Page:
Once again, there’s nothing more graphic than a few stolen kisses. At this point, however, I know I’m reading a Carola Dunn novel. I’m used to it.

heat meter: one          final rating: borrow 

 

Lily Everett’s Sanctuary Island (2013)

Ella and Merry Preston have been estranged from their mother since their parents’ divorce. Fifteen years later, however, with Merry pregnant and Ella having problems at work, the sisters finally agree to visit their mother Jo-Ellen, a recovering alcoholic who lives in a remote place called Sanctuary Island.

Ella’s a prickly, defensive heroine, the type who takes offense at practically anything. She immediately trades barbs with her mother’s handyman and friend, Grady Wilkes. Grady’s a decent man traumatized by a near fatal accident, and he only wants to help heal the rift between his friend and her grown daughters. For reasons known only to himself, Grady makes it his mission to show the beauty of Sanctuary Island to Ella.

Sanctuary Island revolves around themes of forgiveness and second chances. It’s a competent piece of contemporary romance. Unfortunately, its plot is somewhat cookie-cutter. Most the characters suffer from poor communication skills! One of the best parts of the book is when Ben, the local veterinarian, calls out the hero and points out, “this could have been resolved if you talked to each other, man.” (It’s not an exact quotation, but it’s a good estimate.) A Romance Novel Trope has been lampshaded.

Despite its predictability, Sanctuary Island has some good moments. Wild horses and horse-lore play a huge part in the novel, and this element brings freshness to the narrative. Horse therapy works for some people, and the author really knows this aspect of her story well. Readers who remember their childhood love of ponies should swoon. It’s worth noting that the first time Ella sees Grady, he’s riding a horse and looking manly. Of course he would be riding a horse…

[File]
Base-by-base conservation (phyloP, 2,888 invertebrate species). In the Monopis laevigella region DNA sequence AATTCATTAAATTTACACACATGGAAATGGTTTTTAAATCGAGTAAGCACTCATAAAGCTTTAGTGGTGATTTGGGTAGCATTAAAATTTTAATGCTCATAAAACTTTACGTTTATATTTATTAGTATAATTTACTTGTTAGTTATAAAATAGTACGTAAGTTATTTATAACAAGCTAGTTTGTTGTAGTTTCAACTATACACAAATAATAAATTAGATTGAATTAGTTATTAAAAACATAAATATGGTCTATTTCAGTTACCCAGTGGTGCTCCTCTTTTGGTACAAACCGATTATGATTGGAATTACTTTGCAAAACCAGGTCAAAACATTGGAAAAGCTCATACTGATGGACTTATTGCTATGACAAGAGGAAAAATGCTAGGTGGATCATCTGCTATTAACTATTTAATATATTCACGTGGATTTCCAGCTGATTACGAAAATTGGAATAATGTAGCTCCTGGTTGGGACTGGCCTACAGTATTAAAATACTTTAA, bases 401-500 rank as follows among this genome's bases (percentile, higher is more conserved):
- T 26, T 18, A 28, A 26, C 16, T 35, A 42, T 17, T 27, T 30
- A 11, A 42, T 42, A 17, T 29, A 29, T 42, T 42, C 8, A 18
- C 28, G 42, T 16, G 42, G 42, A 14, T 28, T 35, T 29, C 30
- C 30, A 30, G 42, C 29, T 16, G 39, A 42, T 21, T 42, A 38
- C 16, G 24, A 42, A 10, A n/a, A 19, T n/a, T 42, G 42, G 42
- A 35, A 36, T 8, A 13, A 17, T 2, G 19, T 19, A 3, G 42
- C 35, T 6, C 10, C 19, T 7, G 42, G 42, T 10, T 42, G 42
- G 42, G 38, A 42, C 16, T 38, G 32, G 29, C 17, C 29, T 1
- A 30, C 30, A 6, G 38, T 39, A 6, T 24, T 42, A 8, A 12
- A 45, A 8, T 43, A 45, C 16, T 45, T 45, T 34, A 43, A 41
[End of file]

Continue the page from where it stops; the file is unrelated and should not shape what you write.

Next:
While Sanctuary Island wasn’t the right romance novel for me, I’m definite other readers will just adore it.

heat meter: one          final rating: borrow 

 

Nancy Mitford’s Highland Fling (1931; reprinted 2013) 

If you’re looking for a romp through the fringes of high society, look no further than Highland Fling. Reissued by Vintage with an introduction by Julian Fellowes, this volume presents Nancy Mitford’s world of dilettantes and workshy nobles to a new generation of readers.

Young Albert Gates decides to become an abstract painter on the day his best friend Walter Monteath proposes to Sally Dalloch. After two years in Paris, Albert returns to London only to be dragged off to a shooting party at a Scottish castle. There he meets Sally’s friend Jane Dacre, a woman ready to fall in love with anyone since she has nothing better to do. The guests assembled at Dalloch Castle are divided between the conservative ‘grown-ups’—an odd collection of peers and military men—and the younger set, who are only keen on poetry and partying.

It’s hard to sympathize with Sally and Walter Monteath’s money troubles or Jane Dacre’s indecisiveness. Only Albert has some sort of goal for himself, and even he’s haphazard and flighty. Overdrawn at the bank and yet coasting on allowances and their family connections, everyone in Highland Fling leads a charmed existence. Dorothy L. Sayers and Edward Gorey endlessly parodied these sorts of characters, in everything from Clouds of Witness to The Curious Sofa. 

Social comedy stems from the clash between the old and the young, the serious and the flippant, the moneyed and their dependents. There’s loads of 1930s pop culture references—everything from Jaeger pajamas to Laszlo—which will probably stump a reader unfamiliar with the time period. Maybe enterprising Downton Abbey fans should take footnotes for their fanfiction.